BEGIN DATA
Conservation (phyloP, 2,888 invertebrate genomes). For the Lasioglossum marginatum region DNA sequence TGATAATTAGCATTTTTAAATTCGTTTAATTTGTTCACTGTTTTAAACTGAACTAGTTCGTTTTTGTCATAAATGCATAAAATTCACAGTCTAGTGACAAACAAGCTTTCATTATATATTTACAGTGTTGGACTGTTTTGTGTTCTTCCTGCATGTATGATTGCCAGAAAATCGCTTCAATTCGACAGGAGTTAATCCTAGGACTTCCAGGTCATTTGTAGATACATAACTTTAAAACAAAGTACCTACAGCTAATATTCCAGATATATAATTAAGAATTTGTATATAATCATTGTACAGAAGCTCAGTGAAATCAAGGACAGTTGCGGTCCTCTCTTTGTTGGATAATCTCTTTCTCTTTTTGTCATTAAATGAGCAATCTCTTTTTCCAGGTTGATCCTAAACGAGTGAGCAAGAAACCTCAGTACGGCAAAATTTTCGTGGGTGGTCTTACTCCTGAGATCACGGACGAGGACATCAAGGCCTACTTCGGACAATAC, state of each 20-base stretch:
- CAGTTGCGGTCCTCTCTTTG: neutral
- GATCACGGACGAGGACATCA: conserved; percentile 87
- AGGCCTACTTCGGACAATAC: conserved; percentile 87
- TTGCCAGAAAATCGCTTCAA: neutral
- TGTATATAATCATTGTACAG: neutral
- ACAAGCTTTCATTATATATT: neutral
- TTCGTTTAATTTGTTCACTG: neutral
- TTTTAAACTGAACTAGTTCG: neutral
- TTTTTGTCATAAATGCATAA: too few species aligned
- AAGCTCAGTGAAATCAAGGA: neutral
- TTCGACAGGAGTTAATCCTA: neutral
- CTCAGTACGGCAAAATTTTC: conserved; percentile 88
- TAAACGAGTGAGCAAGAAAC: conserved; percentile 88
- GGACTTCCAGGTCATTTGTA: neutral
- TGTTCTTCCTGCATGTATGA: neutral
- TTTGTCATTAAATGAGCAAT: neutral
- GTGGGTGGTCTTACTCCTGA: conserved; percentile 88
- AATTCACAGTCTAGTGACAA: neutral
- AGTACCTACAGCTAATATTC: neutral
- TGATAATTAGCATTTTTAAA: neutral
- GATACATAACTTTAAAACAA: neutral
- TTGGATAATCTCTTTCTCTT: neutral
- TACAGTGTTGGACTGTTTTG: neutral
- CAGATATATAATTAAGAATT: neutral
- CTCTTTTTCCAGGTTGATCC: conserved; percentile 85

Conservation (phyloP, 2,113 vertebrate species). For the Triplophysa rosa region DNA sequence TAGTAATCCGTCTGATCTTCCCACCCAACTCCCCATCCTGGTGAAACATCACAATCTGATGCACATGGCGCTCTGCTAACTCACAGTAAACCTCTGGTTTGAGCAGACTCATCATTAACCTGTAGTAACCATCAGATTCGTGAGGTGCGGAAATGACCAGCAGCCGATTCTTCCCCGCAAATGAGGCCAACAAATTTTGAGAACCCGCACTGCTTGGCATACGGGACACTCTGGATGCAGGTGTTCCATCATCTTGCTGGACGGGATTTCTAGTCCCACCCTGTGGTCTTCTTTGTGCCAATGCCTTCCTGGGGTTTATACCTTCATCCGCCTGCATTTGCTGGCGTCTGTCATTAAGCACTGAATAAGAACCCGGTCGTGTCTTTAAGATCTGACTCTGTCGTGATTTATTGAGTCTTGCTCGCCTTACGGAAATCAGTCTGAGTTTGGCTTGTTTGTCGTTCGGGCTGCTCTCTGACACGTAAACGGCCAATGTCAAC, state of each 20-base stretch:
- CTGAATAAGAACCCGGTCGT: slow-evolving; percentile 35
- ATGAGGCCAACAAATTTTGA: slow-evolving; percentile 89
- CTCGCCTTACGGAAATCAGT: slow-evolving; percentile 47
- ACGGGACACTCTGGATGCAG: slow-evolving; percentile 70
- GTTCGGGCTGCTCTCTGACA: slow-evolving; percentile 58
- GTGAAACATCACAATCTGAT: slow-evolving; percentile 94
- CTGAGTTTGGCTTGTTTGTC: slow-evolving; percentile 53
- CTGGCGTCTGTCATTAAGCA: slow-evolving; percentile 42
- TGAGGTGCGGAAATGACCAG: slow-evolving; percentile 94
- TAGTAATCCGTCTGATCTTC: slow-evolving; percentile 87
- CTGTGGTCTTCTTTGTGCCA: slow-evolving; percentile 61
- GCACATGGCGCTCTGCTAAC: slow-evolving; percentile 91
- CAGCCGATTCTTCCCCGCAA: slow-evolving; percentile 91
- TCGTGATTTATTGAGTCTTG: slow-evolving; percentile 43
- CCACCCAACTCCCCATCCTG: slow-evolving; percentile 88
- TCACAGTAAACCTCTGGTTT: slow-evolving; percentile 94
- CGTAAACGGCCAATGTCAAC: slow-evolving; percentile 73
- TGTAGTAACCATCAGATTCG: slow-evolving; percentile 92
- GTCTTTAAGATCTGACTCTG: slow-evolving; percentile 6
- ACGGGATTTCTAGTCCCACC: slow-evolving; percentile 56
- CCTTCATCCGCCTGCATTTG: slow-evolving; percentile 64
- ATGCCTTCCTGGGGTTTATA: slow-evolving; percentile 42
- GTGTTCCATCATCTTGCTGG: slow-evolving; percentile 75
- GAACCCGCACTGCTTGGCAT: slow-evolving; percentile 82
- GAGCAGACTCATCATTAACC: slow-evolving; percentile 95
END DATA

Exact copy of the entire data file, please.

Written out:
Conservation (phyloP, 2,888 invertebrate genomes). For the Lasioglossum marginatum region DNA sequence TGATAATTAGCATTTTTAAATTCGTTTAATTTGTTCACTGTTTTAAACTGAACTAGTTCGTTTTTGTCATAAATGCATAAAATTCACAGTCTAGTGACAAACAAGCTTTCATTATATATTTACAGTGTTGGACTGTTTTGTGTTCTTCCTGCATGTATGATTGCCAGAAAATCGCTTCAATTCGACAGGAGTTAATCCTAGGACTTCCAGGTCATTTGTAGATACATAACTTTAAAACAAAGTACCTACAGCTAATATTCCAGATATATAATTAAGAATTTGTATATAATCATTGTACAGAAGCTCAGTGAAATCAAGGACAGTTGCGGTCCTCTCTTTGTTGGATAATCTCTTTCTCTTTTTGTCATTAAATGAGCAATCTCTTTTTCCAGGTTGATCCTAAACGAGTGAGCAAGAAACCTCAGTACGGCAAAATTTTCGTGGGTGGTCTTACTCCTGAGATCACGGACGAGGACATCAAGGCCTACTTCGGACAATAC, state of each 20-base stretch:
- CAGTTGCGGTCCTCTCTTTG: neutral
- GATCACGGACGAGGACATCA: conserved; percentile 87
- AGGCCTACTTCGGACAATAC: conserved; percentile 87
- TTGCCAGAAAATCGCTTCAA: neutral
- TGTATATAATCATTGTACAG: neutral
- ACAAGCTTTCATTATATATT: neutral
- TTCGTTTAATTTGTTCACTG: neutral
- TTTTAAACTGAACTAGTTCG: neutral
- TTTTTGTCATAAATGCATAA: too few species aligned
- AAGCTCAGTGAAATCAAGGA: neutral
- TTCGACAGGAGTTAATCCTA: neutral
- CTCAGTACGGCAAAATTTTC: conserved; percentile 88
- TAAACGAGTGAGCAAGAAAC: conserved; percentile 88
- GGACTTCCAGGTCATTTGTA: neutral
- TGTTCTTCCTGCATGTATGA: neutral
- TTTGTCATTAAATGAGCAAT: neutral
- GTGGGTGGTCTTACTCCTGA: conserved; percentile 88
- AATTCACAGTCTAGTGACAA: neutral
- AGTACCTACAGCTAATATTC: neutral
- TGATAATTAGCATTTTTAAA: neutral
- GATACATAACTTTAAAACAA: neutral
- TTGGATAATCTCTTTCTCTT: neutral
- TACAGTGTTGGACTGTTTTG: neutral
- CAGATATATAATTAAGAATT: neutral
- CTCTTTTTCCAGGTTGATCC: conserved; percentile 85

Conservation (phyloP, 2,113 vertebrate species). For the Triplophysa rosa region DNA sequence TAGTAATCCGTCTGATCTTCCCACCCAACTCCCCATCCTGGTGAAACATCACAATCTGATGCACATGGCGCTCTGCTAACTCACAGTAAACCTCTGGTTTGAGCAGACTCATCATTAACCTGTAGTAACCATCAGATTCGTGAGGTGCGGAAATGACCAGCAGCCGATTCTTCCCCGCAAATGAGGCCAACAAATTTTGAGAACCCGCACTGCTTGGCATACGGGACACTCTGGATGCAGGTGTTCCATCATCTTGCTGGACGGGATTTCTAGTCCCACCCTGTGGTCTTCTTTGTGCCAATGCCTTCCTGGGGTTTATACCTTCATCCGCCTGCATTTGCTGGCGTCTGTCATTAAGCACTGAATAAGAACCCGGTCGTGTCTTTAAGATCTGACTCTGTCGTGATTTATTGAGTCTTGCTCGCCTTACGGAAATCAGTCTGAGTTTGGCTTGTTTGTCGTTCGGGCTGCTCTCTGACACGTAAACGGCCAATGTCAAC, state of each 20-base stretch:
- CTGAATAAGAACCCGGTCGT: slow-evolving; percentile 35
- ATGAGGCCAACAAATTTTGA: slow-evolving; percentile 89
- CTCGCCTTACGGAAATCAGT: slow-evolving; percentile 47
- ACGGGACACTCTGGATGCAG: slow-evolving; percentile 70
- GTTCGGGCTGCTCTCTGACA: slow-evolving; percentile 58
- GTGAAACATCACAATCTGAT: slow-evolving; percentile 94
- CTGAGTTTGGCTTGTTTGTC: slow-evolving; percentile 53
- CTGGCGTCTGTCATTAAGCA: slow-evolving; percentile 42
- TGAGGTGCGGAAATGACCAG: slow-evolving; percentile 94
- TAGTAATCCGTCTGATCTTC: slow-evolving; percentile 87
- CTGTGGTCTTCTTTGTGCCA: slow-evolving; percentile 61
- GCACATGGCGCTCTGCTAAC: slow-evolving; percentile 91
- CAGCCGATTCTTCCCCGCAA: slow-evolving; percentile 91
- TCGTGATTTATTGAGTCTTG: slow-evolving; percentile 43
- CCACCCAACTCCCCATCCTG: slow-evolving; percentile 88
- TCACAGTAAACCTCTGGTTT: slow-evolving; percentile 94
- CGTAAACGGCCAATGTCAAC: slow-evolving; percentile 73
- TGTAGTAACCATCAGATTCG: slow-evolving; percentile 92
- GTCTTTAAGATCTGACTCTG: slow-evolving; percentile 6
- ACGGGATTTCTAGTCCCACC: slow-evolving; percentile 56
- CCTTCATCCGCCTGCATTTG: slow-evolving; percentile 64
- ATGCCTTCCTGGGGTTTATA: slow-evolving; percentile 42
- GTGTTCCATCATCTTGCTGG: slow-evolving; percentile 75
- GAACCCGCACTGCTTGGCAT: slow-evolving; percentile 82
- GAGCAGACTCATCATTAACC: slow-evolving; percentile 95